Road Atlanta 1992, Rough and Tumble

Images copyright Dave Lynn, Steve Dilts, & Neal Bledsoe
Text copyright Michael J. Fuller

Road Atlanta 1992, Nissan NPT-90

At the April 26, 1992 IMSA GTP race at Road Atlanta the Nissan team suffered multiple tire related failures that resulted in the destruction of two race cars.  Both failures occurred during the race, and most unusually, within about 100 yards of one another on the track, although 41 laps apart.  While fortunately none of the Nissan's drivers were seriously hurt, the accidents did severely hamper Nissan's 1992 Championship challenge.

Practice was uneventful, to an extent; Nissan driver Chip Robinson suffered a failure or sorts in the rear of his car that resulted in a wrecked NPT-91A.  Was it related to what would occur in the race?  Then there was the race, says Nissan GTP driver and multiple IMSA GTP Champion Geoff Brabham, “After 10 laps I came onto the straight to see pieces of tire all over the road and Chip’s (Robinson) Nissan upside down in the middle of the road.  I knew what had happened and in our wisdom, or lack of it, the team and myself decided to continue but stop more often for tires as I was running 3rd at the time.”  But on lap 55 it happened again, and this time Brabham’s Nissan ended up on its roof, “The marshals did not know what to do and after a very long while it was my crew who picked the car up enough for me to get out, it could have been a very nasty situation.” (IMSA's Bob Laubach relays that the Road Atlanta accidents were the straw that broke the proverbial camel's back and ultimately led to the creation of IMSA's traveling safety team.  No longer would track safety be the responsibility of the local safety crews).

Nissan NPT-90, Road Atlanta 1992

But what caused the similar left-rear tire failures on both Nissans?  And more tantalizing, the tire failures actually were not isolated just to NPTi.  In addition to the Nissans, Juan Fangio in the All American Racing Toyota Eagle MkIII also fell afoul of similar tire issues.  From the cockpit Fangio had witnessed both Nissans’ accidents and the team decided to tell him to slow down fearing a similar failure, “They said to me, ‘Juan, there is a tire problem, and we are on the same choice as the Nissans,” says Fangio.  “The big problem was that my mind didn’t allow me to slow down.  You can do this when you feel something wrong in the car, but this was not the case, because the tires were good until they were not any more.”  Fangio’s tire delaminated at the most inopportune place on the track, the dip between turns 9 and 10 and ultimately not too far from where both Nissans went off, “The only problem was to slow down the car from over 200 miles per hour, going through the big dip on the twisty straight, miss the bridge and make the turn."  Oh, and Fangio's failure was a left rear too...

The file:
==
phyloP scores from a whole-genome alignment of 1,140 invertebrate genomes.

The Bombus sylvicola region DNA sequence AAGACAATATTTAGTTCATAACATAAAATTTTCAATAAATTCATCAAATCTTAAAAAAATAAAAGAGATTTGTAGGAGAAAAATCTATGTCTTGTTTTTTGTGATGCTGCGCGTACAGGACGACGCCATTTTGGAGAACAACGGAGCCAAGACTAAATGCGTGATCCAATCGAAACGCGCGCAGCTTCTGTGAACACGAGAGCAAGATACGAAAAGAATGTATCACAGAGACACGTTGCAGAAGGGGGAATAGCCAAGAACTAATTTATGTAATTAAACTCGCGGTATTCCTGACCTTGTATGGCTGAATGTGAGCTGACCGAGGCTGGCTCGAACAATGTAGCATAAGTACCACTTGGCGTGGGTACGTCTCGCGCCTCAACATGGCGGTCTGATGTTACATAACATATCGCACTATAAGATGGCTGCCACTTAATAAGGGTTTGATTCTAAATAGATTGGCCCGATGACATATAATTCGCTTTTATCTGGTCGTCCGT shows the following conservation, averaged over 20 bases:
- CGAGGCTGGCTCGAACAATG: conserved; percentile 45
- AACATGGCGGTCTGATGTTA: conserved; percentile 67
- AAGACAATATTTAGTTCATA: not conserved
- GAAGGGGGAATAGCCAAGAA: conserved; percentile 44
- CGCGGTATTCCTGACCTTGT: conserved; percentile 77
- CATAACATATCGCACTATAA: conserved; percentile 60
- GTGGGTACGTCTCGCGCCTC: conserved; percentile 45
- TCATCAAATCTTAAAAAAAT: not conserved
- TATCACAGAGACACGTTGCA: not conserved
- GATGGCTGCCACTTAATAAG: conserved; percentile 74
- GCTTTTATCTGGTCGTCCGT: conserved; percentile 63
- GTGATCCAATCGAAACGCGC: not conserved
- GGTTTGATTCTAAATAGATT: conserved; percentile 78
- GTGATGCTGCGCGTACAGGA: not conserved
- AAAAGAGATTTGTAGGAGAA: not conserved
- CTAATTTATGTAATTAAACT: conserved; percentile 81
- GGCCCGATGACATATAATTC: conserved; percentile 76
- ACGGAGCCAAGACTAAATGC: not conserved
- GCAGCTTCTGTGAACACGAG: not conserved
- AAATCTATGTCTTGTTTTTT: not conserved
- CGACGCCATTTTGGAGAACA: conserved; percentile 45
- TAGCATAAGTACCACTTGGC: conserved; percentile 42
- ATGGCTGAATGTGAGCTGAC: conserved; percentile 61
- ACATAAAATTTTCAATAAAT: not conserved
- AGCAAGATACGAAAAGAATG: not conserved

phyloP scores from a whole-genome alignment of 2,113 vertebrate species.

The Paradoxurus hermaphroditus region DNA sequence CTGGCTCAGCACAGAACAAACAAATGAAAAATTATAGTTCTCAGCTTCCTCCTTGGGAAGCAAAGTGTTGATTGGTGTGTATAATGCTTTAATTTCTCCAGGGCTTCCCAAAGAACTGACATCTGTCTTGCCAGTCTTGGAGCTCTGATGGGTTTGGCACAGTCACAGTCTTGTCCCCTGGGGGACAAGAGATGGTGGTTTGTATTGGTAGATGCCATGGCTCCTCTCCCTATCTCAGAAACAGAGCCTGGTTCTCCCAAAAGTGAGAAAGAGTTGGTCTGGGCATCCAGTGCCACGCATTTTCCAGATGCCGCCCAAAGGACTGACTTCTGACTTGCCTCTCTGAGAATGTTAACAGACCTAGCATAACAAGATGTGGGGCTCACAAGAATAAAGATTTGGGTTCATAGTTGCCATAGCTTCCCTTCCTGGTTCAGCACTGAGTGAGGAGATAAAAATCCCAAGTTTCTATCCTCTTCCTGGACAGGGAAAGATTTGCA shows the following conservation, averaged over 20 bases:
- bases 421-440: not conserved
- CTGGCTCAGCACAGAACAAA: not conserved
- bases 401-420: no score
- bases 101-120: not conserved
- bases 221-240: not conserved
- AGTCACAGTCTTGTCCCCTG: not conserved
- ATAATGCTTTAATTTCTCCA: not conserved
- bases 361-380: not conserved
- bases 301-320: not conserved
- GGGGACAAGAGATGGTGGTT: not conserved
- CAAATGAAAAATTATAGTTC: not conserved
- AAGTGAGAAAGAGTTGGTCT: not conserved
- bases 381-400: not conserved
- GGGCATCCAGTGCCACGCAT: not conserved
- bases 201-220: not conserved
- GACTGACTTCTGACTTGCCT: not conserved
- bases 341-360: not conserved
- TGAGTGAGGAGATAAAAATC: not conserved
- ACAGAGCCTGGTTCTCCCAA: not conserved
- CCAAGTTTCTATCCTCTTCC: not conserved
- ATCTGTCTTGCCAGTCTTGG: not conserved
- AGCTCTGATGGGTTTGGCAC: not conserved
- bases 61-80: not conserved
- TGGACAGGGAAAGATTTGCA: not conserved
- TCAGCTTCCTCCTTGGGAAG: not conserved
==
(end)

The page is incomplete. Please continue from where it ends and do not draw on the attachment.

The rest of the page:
In the end no cause was forthcoming for any of the tire failures; Goodyear indicated they were unable to recreate the mode of failure in testing and could only offer that the tire batch in question was at the limits of its life cycle.  And while that most certainly was a redirect, it isn’t much of a stretch to say that the downforce loads the cars were generating certainly points towards causation.  One engineer mentioned, “I remember that after or maybe even during the race weekend...Goodyear was asking just how much downforce the cars were making in that dip at that speed, and when I sent them the numbers, the Goodyear engineers took all the tires away saying we were just plain overloading the carcass.”  So the high dynamic loading (downforce as well as the compression loading created by negotiating the Dip at high speed), coupled with the high static weight of some of the cars (this issue only affected a few cars after all) seemed to be the root cause.

Of all the IMSA GTP competitors, the Nissan was carrying the most static weight.  This was primarily a factor of the IMSA regulations at the time and ultimately Nissan was in mid strides to correct this by changing their philosophy to that of their competitors.  On IMSA’s sliding scale of weight vs. engine capacity, the Nissan weighed in at 2100 lbs as they were running the maximum turbo capacity of 3.0 liters.  But all of Nissan’s competitors, Toyota, Intrepid, and Jaguar, were taking advantage of the weight reduction possibilities granted by IMSA by utilizing the Group C specification underfloor.  Under IMSA rules, competitors running to Group C underfloor regulations were allowed to take 100 lbs off the overall weight of their car.  And while the Group C spec underfloor regulations put (slight) limiting factors on the dimension of the tunnels (reduced tunnel exit size and mandated flat bottom area ahead of the tunnel leading edge), and in theory made them less effective at generating downforce, ultimately it didn’t really work out that way as downforce levels continued to increase even as teams adopted Group C spec tunnels in order to take advantage of the IMSA allowed weight break.